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America's Children in Brief: Key National Indicators of Well-Being, 2016

Secondhand Smoke

The U.S. Surgeon General has determined that there is no safe level of exposure to secondhand tobacco smoke.39 Children who are exposed to secondhand smoke have an increased risk of adverse health effects, such as respiratory symptoms, lower respiratory tract infections, bronchitis, pneumonia, middle ear disease, and sudden infant death syndrome.39, 40. Further, secondhand smoke can play a role in the development and exacerbation of asthma.39, 40 Cotinine, a breakdown product of nicotine, is used as a marker for exposure to secondhand smoke in nonsmokers. Cotinine levels at or above 0.05 nanograms per milliliter (ng/mL) are often used as an indicator of secondhand smoke exposure in the previous 1 to 2 days. Previous research has found that the likelihood of exposure to secondhand smoke varies by the race and ethnicity of the child.40

Figure 13: Percentage of children ages 4–11 with blood cotinine levels at or above 0.05 nanograms per milliliter (ng/mL) by race and Hispanic origin, 1999–2000 through 2011–2012
Percentage of children ages 4–11 with blood cotinine levels at or above 0.05 nanograms per milliliter (ng/mL) by race and Hispanic origin, 1999–2000 through 2011–2012

NOTE: Cotinine levels are reported for nonsmoking children only (based on an individual's cotinine level of less than 10 ng/mL). "Any detectable cotinine" indicates blood cotinine levels at or above 0.05 nanograms per milliliter (ng/mL). Persons of Hispanic origin may be of any race. Data on race and Hispanic origin are collected separately and combined for reporting according to the 1997 Office of Management and Budget Standards for Data on Race and Ethnicity. Beginning in 2007, the National Health and Nutrition Examination Survey allows for reporting of both total Hispanics and Mexican Americans; however, estimates reported here are for Mexican Americans to be consistent with earlier years.

SOURCE: National Center for Health Statistics, National Health and Nutrition Examination Survey.

  • In 2011–2012, 69 percent of Black, non-Hispanic; 37 percent of White, non-Hispanic; and 30 percent of Mexican American children ages 4–11 had detectable levels of cotinine, indicating that they had been exposed to secondhand smoke (defined as cotinine levels at or above 0.05 ng/mL) in the previous day or two.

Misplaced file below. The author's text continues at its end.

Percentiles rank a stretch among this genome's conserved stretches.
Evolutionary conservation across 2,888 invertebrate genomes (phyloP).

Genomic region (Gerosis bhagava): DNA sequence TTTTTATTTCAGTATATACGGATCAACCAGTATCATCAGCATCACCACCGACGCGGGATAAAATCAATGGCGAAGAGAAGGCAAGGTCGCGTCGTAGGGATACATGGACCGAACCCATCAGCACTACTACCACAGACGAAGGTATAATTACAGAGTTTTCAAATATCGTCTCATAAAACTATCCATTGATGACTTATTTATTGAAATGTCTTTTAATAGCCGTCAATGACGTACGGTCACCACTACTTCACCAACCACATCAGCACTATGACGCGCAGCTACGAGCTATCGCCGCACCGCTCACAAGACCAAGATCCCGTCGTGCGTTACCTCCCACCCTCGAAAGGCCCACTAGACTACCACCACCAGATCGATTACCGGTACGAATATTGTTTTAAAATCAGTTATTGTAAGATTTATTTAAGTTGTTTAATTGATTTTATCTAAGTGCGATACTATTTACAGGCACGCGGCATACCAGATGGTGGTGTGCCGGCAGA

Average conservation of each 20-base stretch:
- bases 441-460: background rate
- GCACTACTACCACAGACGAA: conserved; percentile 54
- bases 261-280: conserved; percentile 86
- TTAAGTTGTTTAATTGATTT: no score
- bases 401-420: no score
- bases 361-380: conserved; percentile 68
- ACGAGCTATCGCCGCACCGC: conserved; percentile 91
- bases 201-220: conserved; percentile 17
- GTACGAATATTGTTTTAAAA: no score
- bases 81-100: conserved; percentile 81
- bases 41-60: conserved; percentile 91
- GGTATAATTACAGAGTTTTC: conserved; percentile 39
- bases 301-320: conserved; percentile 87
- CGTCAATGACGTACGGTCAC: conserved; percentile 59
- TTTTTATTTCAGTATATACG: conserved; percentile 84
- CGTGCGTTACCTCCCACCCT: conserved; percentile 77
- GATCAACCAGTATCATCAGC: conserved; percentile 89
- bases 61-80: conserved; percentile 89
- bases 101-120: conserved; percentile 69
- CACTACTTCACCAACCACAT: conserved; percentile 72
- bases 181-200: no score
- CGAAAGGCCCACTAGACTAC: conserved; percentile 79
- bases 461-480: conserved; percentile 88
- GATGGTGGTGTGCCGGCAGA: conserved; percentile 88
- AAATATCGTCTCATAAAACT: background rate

• From 1999–2000 through 2011–2012, the percentage of all children ages 4–11 with exposure to secondhand smoke declined by 24 percentage points. There were significant declines in secondhand smoke exposure for each racial and ethnic group—25 percentage points among White, non-Hispanic; 18 percentage points among Black, non-Hispanic; and 19 percentage points among Mexican-American children.
  • Throughout the period, the percentage of Black, non-Hispanic children exposed to secondhand smoke was approximately 2 to 2 ½ times higher than that of Mexican American children. For most of the period, the percentage of Black, non-Hispanic children ages 4–11 with secondhand smoke exposure was also higher than that of White, non-Hispanic children. In 2003–2004 and 2007–2008, there were no significant differences between the secondhand smoke exposure rates of Black and White, non-Hispanic children.

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39 U.S. Department of Health and Human Services, Centers for Disease Control and Prevention, Coordinating Center for Health Promotion, National Center for Chronic Disease Prevention and Health Promotion, Office on Smoking and Health. (2006). The health consequences of involuntary exposure to tobacco smoke: A report of the Surgeon General. Retrieved from http://www.surgeongeneral.gov/library/reports/secondhandsmoke/fullreport.pdf

40 Marano, C., Schober, S. E., Brody, D. J., & Zhang, C. (2009). Secondhand tobacco smoke exposure among children and adolescents: United States, 2003–2006. Pediatrics, 124(5), 1299–1305. doi:10.1542/peds.2009-0880